By Jack Madden
THE draw – it’s a funny one. The immediate aftermath provides an array of semi-emotive nothingness. The silence says it all really.
In today’s game, it requires even more reflection. Gone are the days of the replay, where American football brings All-Ireland semi-finals to Limerick, and where Mayo prolong their barren spell of agony by manner of postponement.
A point apiece. That’s it. Onto the next one, lads.
For Saturday’s game in Celtic Park, the majority of the smaller-than-usual travelling support tried to restrain themselves from cheering at the full-time whistle. A smaller percentage made their delight clear.
One young fella that looked about 22 even sprinted across the turf and slid on his knees as if Karl O’Connell had just captured Monaghan’s first ever Sam Maguire. Actually, he was definitely 22. I was running alongside him….
That alone showed the expectation levels on the journey over the road. The away day traffic you come to expect from the Ballygawley roundabout to Omagh just wasn’t there. A month ago, Monaghan and Derry were poles apart. If a week is a long time in sport, then 28 days is a lifetime.
The opening round was a weekend for the draws across the board. Armagh can count themselves lucky they missed the memo, while Cork and Louth were tit-for-tat. On Sunday, Derry defeated Monaghan in the Ulster Minor Championship final on penalties. Another draw, and disappointment for the young Farney guns who had beaten Tyrone on penalties themselves.
If we focus on the seniors however, the new format of the Sam Maguire has taken plenty of criticism from writers and supporters alike. There may well be too many games to eliminate too few teams, but if the theme of tight games from this weekend continues, then the more the merrier.
If we really want to level the playing field, then the likes of Westmeath, Sligo, Clare, etc need more games to test themselves at the highest level. Results have suggested they are catching up to some degree.
To those suggesting that the championship hasn’t fully caught fire yet, of course it hasn’t. This time last year we would have been in the midst of the Qualifiers, which wouldn’t set the Zip factory alight, never mind the world.
For many, the game of the year was the Galway-Armagh quarter-final that went to penalties. Even if you were to include that match, the average winning margin at that stage in 2022 was 8.25 points.
Pre-Covid, the ‘Super 8s’ certainly helped to even out results, but like this year, they were a league-style system rather than knockout. The last time we had knockout quarter-finals was 2017, where provincial championships held far more weight than they do now. Again, there was one draw between Mayo and Roscommon, and still the average winning margin was nine points, including the forgettable scoreline of Tyrone 3-17 Armagh 0-8.
Hindsight is really the only measure of truly evaluating what is a brand new system. It is only a year ago since swathes of lower-tier inter-county stars packed in the Tailteann Cup for a summer Stateside.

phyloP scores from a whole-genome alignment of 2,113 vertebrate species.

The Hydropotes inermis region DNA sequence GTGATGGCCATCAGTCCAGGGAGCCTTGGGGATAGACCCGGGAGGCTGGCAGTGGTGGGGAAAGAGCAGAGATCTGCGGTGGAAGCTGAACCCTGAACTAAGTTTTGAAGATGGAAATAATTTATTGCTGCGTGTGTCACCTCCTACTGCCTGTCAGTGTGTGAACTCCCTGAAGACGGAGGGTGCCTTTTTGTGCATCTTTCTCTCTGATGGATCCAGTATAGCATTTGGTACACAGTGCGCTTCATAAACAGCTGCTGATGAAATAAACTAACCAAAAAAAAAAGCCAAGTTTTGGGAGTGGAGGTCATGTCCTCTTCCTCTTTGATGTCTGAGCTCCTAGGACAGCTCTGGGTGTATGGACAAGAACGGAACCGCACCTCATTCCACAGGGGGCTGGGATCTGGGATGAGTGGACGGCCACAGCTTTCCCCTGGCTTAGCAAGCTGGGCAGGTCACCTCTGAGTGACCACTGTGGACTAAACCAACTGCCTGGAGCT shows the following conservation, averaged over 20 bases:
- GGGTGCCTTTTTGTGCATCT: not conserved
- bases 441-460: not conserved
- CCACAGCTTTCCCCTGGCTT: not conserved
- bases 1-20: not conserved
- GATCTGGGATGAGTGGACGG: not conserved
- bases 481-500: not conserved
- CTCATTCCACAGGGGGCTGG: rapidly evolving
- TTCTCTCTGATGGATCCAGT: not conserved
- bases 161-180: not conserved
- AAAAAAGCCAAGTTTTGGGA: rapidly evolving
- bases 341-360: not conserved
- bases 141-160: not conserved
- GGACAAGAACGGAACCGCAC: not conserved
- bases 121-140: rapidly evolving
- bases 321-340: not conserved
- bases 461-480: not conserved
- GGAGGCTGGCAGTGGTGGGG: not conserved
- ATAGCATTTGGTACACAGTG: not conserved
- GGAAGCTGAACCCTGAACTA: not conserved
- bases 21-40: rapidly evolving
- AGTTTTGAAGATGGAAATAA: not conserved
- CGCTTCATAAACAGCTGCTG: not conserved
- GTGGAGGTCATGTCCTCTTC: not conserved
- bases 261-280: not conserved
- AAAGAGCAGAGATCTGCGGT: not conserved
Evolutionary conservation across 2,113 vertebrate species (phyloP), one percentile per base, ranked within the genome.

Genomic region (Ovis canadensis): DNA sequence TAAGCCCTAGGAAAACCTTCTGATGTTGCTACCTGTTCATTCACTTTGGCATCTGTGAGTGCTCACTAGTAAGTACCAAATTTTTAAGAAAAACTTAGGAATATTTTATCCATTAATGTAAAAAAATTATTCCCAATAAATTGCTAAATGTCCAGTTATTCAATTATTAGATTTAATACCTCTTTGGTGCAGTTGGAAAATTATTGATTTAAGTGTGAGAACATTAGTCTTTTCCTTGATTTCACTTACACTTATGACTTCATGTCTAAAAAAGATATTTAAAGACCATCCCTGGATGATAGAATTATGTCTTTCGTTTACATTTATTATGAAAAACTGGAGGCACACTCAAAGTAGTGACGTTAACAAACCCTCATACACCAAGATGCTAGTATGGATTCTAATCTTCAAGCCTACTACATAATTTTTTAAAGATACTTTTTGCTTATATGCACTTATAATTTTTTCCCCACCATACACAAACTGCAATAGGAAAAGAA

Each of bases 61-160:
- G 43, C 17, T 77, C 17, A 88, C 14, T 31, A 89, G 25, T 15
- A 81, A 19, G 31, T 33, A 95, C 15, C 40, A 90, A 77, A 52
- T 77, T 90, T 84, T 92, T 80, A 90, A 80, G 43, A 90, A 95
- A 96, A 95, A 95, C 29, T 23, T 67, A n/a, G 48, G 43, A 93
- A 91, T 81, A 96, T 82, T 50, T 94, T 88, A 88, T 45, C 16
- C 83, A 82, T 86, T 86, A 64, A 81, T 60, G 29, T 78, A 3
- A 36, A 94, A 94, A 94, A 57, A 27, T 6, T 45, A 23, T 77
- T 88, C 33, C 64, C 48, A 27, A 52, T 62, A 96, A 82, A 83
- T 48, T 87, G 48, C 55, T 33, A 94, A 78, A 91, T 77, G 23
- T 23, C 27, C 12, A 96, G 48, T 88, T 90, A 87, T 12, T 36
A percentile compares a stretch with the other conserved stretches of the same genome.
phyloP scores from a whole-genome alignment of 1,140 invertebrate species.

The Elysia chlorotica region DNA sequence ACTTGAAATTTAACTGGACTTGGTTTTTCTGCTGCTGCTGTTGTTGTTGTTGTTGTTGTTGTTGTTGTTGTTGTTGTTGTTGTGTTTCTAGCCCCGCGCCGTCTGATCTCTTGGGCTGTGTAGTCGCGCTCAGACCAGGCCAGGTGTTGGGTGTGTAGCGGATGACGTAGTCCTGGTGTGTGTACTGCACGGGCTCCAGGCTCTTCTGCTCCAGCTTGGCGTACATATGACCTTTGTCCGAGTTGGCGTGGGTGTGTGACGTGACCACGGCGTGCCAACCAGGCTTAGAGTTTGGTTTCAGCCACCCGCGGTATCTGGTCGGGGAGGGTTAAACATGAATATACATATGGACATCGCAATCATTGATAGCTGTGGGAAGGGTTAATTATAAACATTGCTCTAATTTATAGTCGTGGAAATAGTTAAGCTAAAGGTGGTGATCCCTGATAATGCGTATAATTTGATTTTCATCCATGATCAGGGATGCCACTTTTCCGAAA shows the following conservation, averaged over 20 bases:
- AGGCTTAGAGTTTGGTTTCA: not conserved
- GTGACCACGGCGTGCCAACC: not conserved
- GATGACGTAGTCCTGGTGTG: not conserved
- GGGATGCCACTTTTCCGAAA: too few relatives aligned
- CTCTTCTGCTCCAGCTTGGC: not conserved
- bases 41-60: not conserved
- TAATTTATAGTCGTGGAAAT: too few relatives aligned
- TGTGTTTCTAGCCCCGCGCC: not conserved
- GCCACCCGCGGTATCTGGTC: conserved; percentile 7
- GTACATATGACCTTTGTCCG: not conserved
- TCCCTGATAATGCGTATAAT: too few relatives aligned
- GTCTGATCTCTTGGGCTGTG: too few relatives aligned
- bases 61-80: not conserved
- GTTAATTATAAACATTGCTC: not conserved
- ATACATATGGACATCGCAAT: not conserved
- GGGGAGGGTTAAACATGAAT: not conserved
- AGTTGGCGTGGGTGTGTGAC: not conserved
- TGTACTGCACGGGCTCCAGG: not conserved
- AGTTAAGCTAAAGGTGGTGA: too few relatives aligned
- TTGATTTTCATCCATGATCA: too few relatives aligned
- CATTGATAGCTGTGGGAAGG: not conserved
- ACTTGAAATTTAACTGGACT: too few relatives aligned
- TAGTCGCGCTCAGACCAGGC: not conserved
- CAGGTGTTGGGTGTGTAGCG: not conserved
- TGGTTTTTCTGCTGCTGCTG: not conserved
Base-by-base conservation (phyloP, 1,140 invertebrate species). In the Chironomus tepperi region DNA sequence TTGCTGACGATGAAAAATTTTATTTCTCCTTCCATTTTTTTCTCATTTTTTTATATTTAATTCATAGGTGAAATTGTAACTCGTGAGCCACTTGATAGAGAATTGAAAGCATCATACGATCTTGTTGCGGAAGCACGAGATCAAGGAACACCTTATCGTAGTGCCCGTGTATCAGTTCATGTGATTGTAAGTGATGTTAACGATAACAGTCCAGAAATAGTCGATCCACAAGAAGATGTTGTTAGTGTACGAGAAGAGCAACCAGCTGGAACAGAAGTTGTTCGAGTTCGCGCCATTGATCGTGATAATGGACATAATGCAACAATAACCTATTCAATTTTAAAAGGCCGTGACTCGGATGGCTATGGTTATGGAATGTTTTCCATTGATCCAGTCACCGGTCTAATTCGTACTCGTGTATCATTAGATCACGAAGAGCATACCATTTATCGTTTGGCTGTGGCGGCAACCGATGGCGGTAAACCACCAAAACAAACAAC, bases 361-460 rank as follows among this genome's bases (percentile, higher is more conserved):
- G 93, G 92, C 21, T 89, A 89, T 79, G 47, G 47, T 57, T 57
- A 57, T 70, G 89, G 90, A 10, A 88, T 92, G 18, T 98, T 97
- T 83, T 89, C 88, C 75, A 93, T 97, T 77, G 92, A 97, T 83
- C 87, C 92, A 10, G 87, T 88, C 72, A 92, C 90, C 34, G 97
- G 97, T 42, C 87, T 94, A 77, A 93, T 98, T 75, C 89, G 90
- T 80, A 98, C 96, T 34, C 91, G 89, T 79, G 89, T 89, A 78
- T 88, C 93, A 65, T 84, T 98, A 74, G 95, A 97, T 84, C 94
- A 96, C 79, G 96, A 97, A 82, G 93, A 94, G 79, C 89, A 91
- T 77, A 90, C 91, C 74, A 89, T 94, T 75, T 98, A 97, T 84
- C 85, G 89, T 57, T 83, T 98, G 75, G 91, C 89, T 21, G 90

Some decided to take it seriously, others didn’t. The likes of Sligo are completely unrecognisable in 2023 as a result, having been unfortunate to lose to Cavan in last year’s semi-final. And that’s before we even mention the champions Westmeath.
In the final, substitute Kieran Martin was introduced, and he ran like a man possessed before rifling the ball beyond Cavan captain Raymond Galligan. Martin strikes you as a born winner, but in the GAA winning happens to be heavily impacted on where you are born.
Try and tell him that medal meant nothing, as he climbed up the Hogan Stand and embraced Tom Farrell, father of his friend Eoinie he had lost that very same week. As he bore down on goal, Oisín Kiernan and the ironically-named Luke Fortune were made to look like kids. The Cavan defence was more reminiscent of an understaffed Spanish rodeo. Martin, the bull who would not be tamed.
And then of course there was Luke Loughlin. At the weekend, he kicked two points against Armagh. Two years ago, his vision of the future incorporated little other than an early grave.
“I genuinely got to the stage where I hated everything about myself so when I was drinking and doing drugs, I was becoming someone else but ultimately that person I was becoming was killing me. It was killing everything, my reputation, my family life.”
That RTÉ piece from 14 July, 2022 alone showed the power of sport. The Tailteann Cup’s reputation was safe and secure virtually overnight, if it wasn’t already, with a sea of maroon having something to celebrate for the first time in a long time.
There would have been one man with a special place in his heart for the Lake County casting an eye over every little detail in Croke Park just as he did in 2004, but this time from above. His words of wisdom are now carved into the DNA of any man, woman, or child that pulls on the jersey.
“A grain of rice can tip the scales”.
The summer has only just begun. The games are only going to get bigger. If last weekend showed us anything, we have no idea what lies in store, and maybe that’s perfectly fine. It’s only 13 years ago we ditched the experts in favour of an octopus to predict the World Cup, and even poor Paul is dead now.
The ‘preliminary quarter-finals’ may not have the same sex appeal as the NBA play-offs, or even the ‘Super 8s’, but we can make the necessary tweaks with hindsight. Can we not just enjoy the football first?
The winter will be long enough.